We are not looking down on kids with severe mental handicaps. I don't know where you even get that. We're simply saying that a local deaf school isn't nessarily the best placement for her. Most kids in the multihandicapped programs tend to have mild/moderate disabilties. (shel and bajagirl, can you back me up here?
You're missing that a deaf school may not be able to meet any of her needs either. She needs a specialized program. Heck, did you know that Austine has a Deaf Autism program? It's not b/c the rest of the country's state schools discrimate against Deaf Autistic students, but b/c they are very low incidence and need very specialized programming. That's the same with this kid!

DD, totally correct in addition to what DBG said. Problem is that the OP and Oracle would turn it around and say that we are against deaf children with special needs so ib am not even gonna bother with explaining about the different programs at different Deaf schools. It would be a waste of mytime. I jusdt hope that should do have the resources and trained staff to meet her needs.
 

deafskeptic

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DD, totally correct in addition to what DBG said. Problem is that the OP and Oracle would turn it around and say that we are against deaf children with special needs so ib am not even gonna bother with explaining about the different programs at different Deaf schools. It would be a waste of mytime. I jusdt hope that should do have the resources and trained staff to meet her needs.

So do I. I don't want any students like that deaf austic girl that I mentioned to fall thru the cracks because deaf schools were not equipped to deal with needs that are unrelated to their deafness.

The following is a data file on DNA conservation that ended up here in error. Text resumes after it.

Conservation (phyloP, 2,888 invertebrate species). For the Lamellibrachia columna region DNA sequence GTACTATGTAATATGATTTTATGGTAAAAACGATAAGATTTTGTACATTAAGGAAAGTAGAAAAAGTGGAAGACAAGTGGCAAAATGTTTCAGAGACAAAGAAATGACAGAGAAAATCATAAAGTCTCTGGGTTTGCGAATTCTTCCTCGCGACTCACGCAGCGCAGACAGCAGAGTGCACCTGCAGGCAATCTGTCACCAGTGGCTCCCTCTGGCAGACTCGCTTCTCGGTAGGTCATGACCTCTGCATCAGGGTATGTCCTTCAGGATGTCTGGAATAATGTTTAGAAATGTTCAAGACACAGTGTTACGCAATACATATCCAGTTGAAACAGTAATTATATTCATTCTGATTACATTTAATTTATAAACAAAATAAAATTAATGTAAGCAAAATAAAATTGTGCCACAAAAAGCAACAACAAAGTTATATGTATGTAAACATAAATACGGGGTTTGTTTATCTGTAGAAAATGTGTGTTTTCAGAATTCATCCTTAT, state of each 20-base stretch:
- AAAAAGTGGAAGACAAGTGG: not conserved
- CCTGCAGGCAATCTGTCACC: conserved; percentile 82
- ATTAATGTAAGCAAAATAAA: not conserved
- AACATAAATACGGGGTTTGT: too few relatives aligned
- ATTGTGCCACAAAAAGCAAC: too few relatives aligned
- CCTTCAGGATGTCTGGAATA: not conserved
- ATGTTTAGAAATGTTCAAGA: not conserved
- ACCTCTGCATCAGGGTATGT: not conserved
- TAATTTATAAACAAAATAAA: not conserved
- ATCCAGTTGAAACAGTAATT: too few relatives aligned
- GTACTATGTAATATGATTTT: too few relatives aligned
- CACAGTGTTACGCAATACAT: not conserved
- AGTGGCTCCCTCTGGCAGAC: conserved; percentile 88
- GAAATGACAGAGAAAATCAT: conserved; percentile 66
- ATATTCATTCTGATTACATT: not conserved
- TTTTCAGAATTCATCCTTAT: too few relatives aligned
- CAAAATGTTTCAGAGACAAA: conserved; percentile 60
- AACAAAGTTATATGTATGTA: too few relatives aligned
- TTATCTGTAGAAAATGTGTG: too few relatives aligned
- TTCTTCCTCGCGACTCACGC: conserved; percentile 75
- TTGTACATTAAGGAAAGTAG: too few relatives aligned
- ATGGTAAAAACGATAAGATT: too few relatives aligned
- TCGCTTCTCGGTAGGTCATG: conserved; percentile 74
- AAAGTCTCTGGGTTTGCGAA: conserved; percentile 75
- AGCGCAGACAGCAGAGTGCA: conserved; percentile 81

CSign

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DD, totally correct in addition to what DBG said. Problem is that the OP and Oracle would turn it around and say that we are against deaf children with special needs so ib am not even gonna bother with explaining about the different programs at different Deaf schools. It would be a waste of mytime. I jusdt hope that should do have the resources and trained staff to meet her needs.

I haven't twisted anyones words.
 

CSign

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So do I. I don't want any students like that deaf austic girl that I mentioned to fall thru the cracks because deaf schools were not equipped to deal with needs that are unrelated to their deafness.

I wouldn't want that either, and it sounds like that student was clearly in an inappropriate placement. Fortunately, with the laws that have changed over the years something like that wouldn't be allowed anymore. It certainly would seem that the school she was at didn't really do what needed to be done for her. She probably would have benefitted from an intervenor or a 1:1 aide to help facilitate language and interactions.